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One-ton boulder injures construction worker along Lake Michigan

| Apr 8, 2021 | Workplace Injuries

It’s no secret that construction workers face danger on a daily basis. Construction work remains one of the most hazardous jobs in the country. As an example, consider the recent incident in which a 2,000-pound boulder struck a construction crew member while working on an erosion prevention project along Lake Michigan in the Milwaukee suburb of Shorewood.

Authorities were still trying to determine whether the worker was struck at the bluff’s top, which would have caused him to tumble 60 feet down the hill, or if he was struck by the boulder while standing at the bottom of the bluff. While the worker survived, he did sustain leg injuries, leading to a hospital stay after the March 9 incident.

Nearly 1,100 construction workers died in 2019

Due to the rugged and muddy terrain along Lake Michigan and the worker’s injuries, rescuers relied on a rope-and-pulley rigging system to bring him to safety. The rescue effort took a half-hour. In this situation, the man survived. However, not all construction workers are so lucky after being involved in a workplace accident. The recent incident involving the one-ton boulder could have had different results.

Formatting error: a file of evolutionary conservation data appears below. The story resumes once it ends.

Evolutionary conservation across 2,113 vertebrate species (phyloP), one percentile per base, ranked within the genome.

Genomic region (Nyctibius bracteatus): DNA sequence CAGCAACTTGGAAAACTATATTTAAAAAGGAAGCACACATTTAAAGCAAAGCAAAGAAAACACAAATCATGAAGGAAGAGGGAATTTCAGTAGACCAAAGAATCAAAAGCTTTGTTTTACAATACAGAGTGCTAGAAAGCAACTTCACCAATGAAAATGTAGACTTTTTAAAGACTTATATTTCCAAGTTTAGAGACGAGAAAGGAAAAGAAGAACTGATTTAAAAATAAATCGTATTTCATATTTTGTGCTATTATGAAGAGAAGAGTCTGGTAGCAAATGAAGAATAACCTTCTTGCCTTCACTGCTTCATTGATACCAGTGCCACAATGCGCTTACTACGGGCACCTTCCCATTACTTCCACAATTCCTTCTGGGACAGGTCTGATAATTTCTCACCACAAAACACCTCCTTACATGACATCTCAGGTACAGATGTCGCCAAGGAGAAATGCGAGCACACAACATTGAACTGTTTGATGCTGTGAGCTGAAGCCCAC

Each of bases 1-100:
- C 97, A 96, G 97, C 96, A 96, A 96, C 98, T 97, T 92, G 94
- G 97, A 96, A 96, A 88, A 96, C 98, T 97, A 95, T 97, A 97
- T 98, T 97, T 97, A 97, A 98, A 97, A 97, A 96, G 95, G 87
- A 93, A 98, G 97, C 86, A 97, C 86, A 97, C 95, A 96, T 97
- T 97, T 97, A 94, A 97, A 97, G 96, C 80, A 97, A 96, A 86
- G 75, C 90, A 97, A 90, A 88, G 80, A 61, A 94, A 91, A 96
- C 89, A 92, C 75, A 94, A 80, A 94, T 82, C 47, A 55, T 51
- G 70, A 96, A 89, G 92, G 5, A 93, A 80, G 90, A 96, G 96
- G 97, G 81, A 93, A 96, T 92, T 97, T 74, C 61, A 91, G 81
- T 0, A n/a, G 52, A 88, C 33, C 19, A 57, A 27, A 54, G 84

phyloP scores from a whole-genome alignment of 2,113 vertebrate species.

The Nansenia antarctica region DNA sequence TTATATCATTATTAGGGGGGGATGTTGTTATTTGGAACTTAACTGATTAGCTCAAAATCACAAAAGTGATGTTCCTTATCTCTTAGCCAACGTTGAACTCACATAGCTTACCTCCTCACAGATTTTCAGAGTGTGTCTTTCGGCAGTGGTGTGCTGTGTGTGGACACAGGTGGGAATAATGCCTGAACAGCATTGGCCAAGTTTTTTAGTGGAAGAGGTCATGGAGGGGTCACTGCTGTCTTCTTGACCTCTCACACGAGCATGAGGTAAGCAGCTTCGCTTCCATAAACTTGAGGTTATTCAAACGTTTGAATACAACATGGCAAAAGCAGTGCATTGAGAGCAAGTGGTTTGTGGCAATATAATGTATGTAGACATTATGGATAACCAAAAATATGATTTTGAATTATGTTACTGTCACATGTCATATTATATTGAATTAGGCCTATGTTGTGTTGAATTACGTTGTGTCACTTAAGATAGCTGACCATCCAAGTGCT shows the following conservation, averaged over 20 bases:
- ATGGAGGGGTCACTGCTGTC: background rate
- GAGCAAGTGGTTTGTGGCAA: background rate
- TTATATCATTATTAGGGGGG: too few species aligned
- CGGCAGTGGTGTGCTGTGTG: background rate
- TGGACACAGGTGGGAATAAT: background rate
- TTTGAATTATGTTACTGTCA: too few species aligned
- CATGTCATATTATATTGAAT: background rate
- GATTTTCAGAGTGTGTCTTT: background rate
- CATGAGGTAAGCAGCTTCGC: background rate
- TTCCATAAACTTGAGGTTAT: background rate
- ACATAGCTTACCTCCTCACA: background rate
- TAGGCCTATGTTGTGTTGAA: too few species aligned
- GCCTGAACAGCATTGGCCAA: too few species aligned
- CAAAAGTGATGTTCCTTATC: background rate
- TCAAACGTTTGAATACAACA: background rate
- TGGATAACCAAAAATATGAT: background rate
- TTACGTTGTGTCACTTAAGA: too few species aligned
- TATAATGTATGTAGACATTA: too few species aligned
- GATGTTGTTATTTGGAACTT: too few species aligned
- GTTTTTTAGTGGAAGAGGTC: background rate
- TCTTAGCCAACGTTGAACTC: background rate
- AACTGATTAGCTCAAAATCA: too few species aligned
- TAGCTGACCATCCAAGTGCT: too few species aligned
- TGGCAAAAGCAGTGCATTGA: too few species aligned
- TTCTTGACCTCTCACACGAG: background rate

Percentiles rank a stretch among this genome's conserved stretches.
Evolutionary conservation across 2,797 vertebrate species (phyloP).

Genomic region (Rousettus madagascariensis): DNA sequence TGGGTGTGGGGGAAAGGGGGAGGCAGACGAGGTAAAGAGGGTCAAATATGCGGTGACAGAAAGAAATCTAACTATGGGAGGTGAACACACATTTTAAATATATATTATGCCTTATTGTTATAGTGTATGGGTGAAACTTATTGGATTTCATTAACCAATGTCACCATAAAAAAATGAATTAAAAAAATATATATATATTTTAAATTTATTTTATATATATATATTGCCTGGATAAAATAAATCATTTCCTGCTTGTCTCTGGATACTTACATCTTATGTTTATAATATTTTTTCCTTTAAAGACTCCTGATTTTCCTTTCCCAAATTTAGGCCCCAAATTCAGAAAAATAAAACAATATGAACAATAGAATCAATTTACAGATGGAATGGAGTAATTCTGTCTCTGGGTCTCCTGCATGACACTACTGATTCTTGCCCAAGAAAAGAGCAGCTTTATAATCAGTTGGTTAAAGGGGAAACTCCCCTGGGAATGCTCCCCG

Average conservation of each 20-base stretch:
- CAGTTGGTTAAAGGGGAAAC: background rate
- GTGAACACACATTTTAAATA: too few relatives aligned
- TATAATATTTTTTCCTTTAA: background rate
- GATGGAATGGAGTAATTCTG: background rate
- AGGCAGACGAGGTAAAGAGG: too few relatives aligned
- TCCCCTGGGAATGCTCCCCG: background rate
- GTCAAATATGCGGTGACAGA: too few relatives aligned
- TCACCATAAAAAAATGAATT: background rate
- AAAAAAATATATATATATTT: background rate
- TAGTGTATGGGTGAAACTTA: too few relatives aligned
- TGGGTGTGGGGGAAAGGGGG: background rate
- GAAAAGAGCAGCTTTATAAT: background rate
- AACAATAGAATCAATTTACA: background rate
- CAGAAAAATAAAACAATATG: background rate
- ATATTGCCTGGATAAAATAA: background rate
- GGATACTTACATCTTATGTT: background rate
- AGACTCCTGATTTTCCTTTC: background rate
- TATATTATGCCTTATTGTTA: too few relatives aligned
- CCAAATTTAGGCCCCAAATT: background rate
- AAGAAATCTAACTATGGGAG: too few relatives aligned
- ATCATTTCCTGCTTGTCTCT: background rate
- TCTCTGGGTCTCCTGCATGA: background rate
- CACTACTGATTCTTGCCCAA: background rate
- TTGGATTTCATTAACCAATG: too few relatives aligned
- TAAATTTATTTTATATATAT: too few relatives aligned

According to the Occupational Safety and Health Administration (OSHA), roughly 20% of the more than 5,300 U.S. worker deaths reported in 2019 were attributed to the construction industry. Construction workers accounted for 1,061 of those deaths.  In Wisconsin, a work-related death results in a “dependent” (generally a spouse or child under 18) being able to pursue a death benefit claim, which is equal to four times the worker’s annual wages.

The Shorewood construction incident falls under the category of “struck by an object,” which is considered one of the industry’s leading causes of accidental deaths. It has the dubious distinction of being part of construction’s “Focus Four Hazards” as cited by OSHA. This quartet, which includes falls, struck by an object, electrocution and caught-in or in-between accidents account for nearly 60% of the annual fatalities in the construction industry.

Remember that a catastrophic or fatal injury can occur while working in the construction industry. And, sometimes, negligence on the part of the construction company or third party plays a role in these potentially avoidable accidents.  In these situations, a worker may even be able to pursue a personal injury claim as a result.

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